NATIONAL (NBC) - Medical tourism used to be for people who wanted plastic surgery or a sex change.
But now, more and more Americans are going overseas for routine medical treatments.
Ward Styner sells used cars in Yakima, Washington. His employer doesn't offer health insurance, so when he needed surgery to replace a worn-out hip, he knew he would have to pay for it himself.
"The alternatives in my life were either I replace my hip or I live in a pain that I can't bear and I'm done working and my family falls apart and you know I didn't have very many alternatives," Styner said.
Ward says the price tag for hip surgery at home was $65,000, a price he couldn't afford. In desperation, he turned to the internet.
"And up comes several hundred websites talking about medical tourism, which I'd never heard of," said Styner.
"There's more and more people are going across international boundaries for medical care, which is, of course, what medical tourism is and so definitely, the trend is increasing," says Dr. Ann Marie Kimball.
Kimball is a global health expert and the author of "risky trade." she says there are few studies to review on medical tourism.
"We have one group of people which is your doctor and medical association which is definitely going to say, oh, no don't do that because of self-interest as well as concerns about your welfare. And another group of people who are going to say, oh please come to Thailand to get your surgery because they want your business. So the consumer is really caught without an independent look at what the outcomes actually are from this," said Kimball.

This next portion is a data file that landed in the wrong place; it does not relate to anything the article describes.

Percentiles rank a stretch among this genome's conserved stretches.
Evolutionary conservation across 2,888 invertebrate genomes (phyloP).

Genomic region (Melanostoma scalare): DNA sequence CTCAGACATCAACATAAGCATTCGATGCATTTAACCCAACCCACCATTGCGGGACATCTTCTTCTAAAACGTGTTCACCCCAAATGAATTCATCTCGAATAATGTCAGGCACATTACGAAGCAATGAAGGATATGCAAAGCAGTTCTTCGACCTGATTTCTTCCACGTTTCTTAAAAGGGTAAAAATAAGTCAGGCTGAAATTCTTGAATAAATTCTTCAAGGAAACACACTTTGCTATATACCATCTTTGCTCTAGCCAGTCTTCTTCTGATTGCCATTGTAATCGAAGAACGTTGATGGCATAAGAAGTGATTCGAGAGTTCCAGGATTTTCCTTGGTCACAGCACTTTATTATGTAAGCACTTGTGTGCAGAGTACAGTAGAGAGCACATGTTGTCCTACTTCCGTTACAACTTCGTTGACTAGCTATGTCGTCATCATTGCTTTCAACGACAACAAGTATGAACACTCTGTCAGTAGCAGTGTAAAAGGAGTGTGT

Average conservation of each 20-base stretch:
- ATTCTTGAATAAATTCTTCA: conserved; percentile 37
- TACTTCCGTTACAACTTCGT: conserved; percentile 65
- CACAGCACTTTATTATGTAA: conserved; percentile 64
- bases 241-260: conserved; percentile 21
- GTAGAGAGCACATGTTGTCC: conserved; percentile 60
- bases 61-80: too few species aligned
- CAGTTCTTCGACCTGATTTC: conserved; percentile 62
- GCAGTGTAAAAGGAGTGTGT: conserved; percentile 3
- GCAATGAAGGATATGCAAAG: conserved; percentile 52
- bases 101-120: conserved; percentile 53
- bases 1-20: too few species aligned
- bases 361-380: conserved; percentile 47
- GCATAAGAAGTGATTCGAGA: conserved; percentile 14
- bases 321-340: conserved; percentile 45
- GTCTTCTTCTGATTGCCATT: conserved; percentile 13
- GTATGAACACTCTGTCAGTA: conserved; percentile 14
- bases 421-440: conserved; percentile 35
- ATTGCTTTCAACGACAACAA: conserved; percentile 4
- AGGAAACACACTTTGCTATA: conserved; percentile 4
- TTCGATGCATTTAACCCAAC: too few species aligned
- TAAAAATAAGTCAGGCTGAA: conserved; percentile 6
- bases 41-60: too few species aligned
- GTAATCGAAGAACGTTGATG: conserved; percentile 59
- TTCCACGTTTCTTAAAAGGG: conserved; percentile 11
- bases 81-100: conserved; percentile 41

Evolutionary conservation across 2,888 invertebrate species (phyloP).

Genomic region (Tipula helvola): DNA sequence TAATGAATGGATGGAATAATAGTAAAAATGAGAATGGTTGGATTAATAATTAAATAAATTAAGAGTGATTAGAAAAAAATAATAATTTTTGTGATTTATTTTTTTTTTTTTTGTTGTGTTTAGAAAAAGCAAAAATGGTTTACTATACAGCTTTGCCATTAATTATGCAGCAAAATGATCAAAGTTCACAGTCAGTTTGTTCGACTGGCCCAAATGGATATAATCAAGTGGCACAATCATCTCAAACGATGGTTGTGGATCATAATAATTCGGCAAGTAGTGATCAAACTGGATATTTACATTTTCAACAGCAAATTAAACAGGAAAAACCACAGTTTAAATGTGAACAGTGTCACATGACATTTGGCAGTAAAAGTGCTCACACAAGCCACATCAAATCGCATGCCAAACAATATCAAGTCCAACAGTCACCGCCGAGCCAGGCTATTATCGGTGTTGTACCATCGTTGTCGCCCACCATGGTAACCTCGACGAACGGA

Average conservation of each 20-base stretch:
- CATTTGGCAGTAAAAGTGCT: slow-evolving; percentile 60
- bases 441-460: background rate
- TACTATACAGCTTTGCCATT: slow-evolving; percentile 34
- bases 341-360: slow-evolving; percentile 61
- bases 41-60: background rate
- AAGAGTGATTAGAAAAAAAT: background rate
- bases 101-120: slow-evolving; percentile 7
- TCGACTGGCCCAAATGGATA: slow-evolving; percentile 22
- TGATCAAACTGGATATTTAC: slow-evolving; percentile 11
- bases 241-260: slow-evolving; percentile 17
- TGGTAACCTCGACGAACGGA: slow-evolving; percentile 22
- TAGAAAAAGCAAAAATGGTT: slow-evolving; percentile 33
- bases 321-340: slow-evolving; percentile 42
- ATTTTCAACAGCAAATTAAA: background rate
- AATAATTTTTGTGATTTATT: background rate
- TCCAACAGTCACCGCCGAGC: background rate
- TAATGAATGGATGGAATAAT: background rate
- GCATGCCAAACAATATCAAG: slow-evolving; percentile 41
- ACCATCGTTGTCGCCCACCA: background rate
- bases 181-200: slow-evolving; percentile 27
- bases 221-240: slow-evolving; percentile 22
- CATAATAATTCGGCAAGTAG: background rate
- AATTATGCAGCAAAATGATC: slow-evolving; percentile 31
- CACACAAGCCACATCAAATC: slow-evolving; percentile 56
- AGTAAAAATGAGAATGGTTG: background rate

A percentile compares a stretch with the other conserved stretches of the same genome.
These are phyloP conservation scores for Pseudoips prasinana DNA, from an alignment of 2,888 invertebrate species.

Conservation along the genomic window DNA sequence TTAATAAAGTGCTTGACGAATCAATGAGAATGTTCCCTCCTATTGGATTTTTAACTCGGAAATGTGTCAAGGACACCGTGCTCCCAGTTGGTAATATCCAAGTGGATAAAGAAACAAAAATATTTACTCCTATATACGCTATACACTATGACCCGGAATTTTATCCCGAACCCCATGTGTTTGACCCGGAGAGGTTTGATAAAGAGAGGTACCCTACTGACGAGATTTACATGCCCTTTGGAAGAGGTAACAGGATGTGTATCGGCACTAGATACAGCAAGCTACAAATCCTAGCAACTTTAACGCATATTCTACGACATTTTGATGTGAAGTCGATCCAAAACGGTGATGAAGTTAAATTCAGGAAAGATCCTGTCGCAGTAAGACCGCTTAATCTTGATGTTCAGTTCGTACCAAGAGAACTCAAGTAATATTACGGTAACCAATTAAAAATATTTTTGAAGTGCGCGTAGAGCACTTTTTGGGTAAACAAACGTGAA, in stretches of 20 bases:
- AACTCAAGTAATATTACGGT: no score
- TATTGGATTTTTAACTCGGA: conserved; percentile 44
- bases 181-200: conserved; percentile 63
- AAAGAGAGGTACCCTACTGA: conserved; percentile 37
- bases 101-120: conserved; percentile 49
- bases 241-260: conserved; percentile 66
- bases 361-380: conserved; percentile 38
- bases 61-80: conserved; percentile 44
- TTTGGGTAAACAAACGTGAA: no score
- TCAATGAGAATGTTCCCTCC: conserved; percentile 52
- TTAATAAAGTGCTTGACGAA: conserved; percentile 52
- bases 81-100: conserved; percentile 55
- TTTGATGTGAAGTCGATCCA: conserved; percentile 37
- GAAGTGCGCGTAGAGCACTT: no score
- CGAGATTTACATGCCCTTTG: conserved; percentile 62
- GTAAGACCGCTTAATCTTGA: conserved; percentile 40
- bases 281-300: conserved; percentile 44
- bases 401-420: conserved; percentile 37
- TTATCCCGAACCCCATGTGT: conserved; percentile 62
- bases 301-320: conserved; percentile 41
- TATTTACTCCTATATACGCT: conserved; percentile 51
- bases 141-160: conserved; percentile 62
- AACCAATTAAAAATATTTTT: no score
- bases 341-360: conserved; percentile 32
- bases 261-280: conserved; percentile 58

Ward has no regrets. He used MedRetreat and traveled to Malaysia three months ago. His total bill for his new hip was $15,500, including hotel, airfare, hospital, surgery, doctor, fees and physical therapy for three weeks.
"I was treated like gold. I'm a special patient. The hospital was very modern, very clean, and very friendly," said Styner.
When traveling overseas for medical care, keep in mind the risks: for infection, from others on the airplane, hospital and surgery suites, even food and water in your destination country. For complications, if there's a problem, you have few options for a second opinion. And legal considerations, medical malpractice laws are different in every country.
Ward is back at work, pain free, and convinced he got a good deal, overseas.
Expenses for medical tourism include travel, hospital and doctor fees, transportation, hotels, and add-ons for complications.
Companies like MedRetreat give you a full rundown of all the expenses before you go, but not all companies do this, so read the fine print.
Reported by Michelle Franzen, NBC News